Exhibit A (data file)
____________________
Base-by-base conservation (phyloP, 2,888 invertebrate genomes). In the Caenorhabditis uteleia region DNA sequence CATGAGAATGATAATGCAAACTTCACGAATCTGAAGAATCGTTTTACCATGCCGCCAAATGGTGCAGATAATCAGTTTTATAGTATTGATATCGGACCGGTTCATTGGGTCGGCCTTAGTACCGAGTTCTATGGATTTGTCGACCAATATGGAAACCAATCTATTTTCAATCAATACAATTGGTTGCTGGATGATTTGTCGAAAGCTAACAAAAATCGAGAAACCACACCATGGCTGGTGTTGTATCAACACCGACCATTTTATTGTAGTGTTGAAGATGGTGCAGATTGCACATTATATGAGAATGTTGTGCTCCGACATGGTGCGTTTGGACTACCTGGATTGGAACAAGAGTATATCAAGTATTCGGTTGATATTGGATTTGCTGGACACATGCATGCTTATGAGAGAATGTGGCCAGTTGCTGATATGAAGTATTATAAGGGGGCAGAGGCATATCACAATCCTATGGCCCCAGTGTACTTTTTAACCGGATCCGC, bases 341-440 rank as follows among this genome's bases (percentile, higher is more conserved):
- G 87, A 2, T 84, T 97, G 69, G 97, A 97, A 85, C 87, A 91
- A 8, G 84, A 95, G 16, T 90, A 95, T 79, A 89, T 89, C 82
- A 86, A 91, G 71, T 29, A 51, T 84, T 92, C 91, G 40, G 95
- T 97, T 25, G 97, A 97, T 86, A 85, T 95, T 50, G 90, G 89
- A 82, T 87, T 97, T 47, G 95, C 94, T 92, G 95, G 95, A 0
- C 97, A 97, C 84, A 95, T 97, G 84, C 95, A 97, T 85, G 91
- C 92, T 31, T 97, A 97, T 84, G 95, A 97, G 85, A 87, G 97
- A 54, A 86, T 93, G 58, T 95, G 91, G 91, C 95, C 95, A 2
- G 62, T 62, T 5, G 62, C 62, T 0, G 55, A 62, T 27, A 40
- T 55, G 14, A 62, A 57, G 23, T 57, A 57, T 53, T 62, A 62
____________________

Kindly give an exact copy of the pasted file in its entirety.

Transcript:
Base-by-base conservation (phyloP, 2,888 invertebrate genomes). In the Caenorhabditis uteleia region DNA sequence CATGAGAATGATAATGCAAACTTCACGAATCTGAAGAATCGTTTTACCATGCCGCCAAATGGTGCAGATAATCAGTTTTATAGTATTGATATCGGACCGGTTCATTGGGTCGGCCTTAGTACCGAGTTCTATGGATTTGTCGACCAATATGGAAACCAATCTATTTTCAATCAATACAATTGGTTGCTGGATGATTTGTCGAAAGCTAACAAAAATCGAGAAACCACACCATGGCTGGTGTTGTATCAACACCGACCATTTTATTGTAGTGTTGAAGATGGTGCAGATTGCACATTATATGAGAATGTTGTGCTCCGACATGGTGCGTTTGGACTACCTGGATTGGAACAAGAGTATATCAAGTATTCGGTTGATATTGGATTTGCTGGACACATGCATGCTTATGAGAGAATGTGGCCAGTTGCTGATATGAAGTATTATAAGGGGGCAGAGGCATATCACAATCCTATGGCCCCAGTGTACTTTTTAACCGGATCCGC, bases 341-440 rank as follows among this genome's bases (percentile, higher is more conserved):
- G 87, A 2, T 84, T 97, G 69, G 97, A 97, A 85, C 87, A 91
- A 8, G 84, A 95, G 16, T 90, A 95, T 79, A 89, T 89, C 82
- A 86, A 91, G 71, T 29, A 51, T 84, T 92, C 91, G 40, G 95
- T 97, T 25, G 97, A 97, T 86, A 85, T 95, T 50, G 90, G 89
- A 82, T 87, T 97, T 47, G 95, C 94, T 92, G 95, G 95, A 0
- C 97, A 97, C 84, A 95, T 97, G 84, C 95, A 97, T 85, G 91
- C 92, T 31, T 97, A 97, T 84, G 95, A 97, G 85, A 87, G 97
- A 54, A 86, T 93, G 58, T 95, G 91, G 91, C 95, C 95, A 2
- G 62, T 62, T 5, G 62, C 62, T 0, G 55, A 62, T 27, A 40
- T 55, G 14, A 62, A 57, G 23, T 57, A 57, T 53, T 62, A 62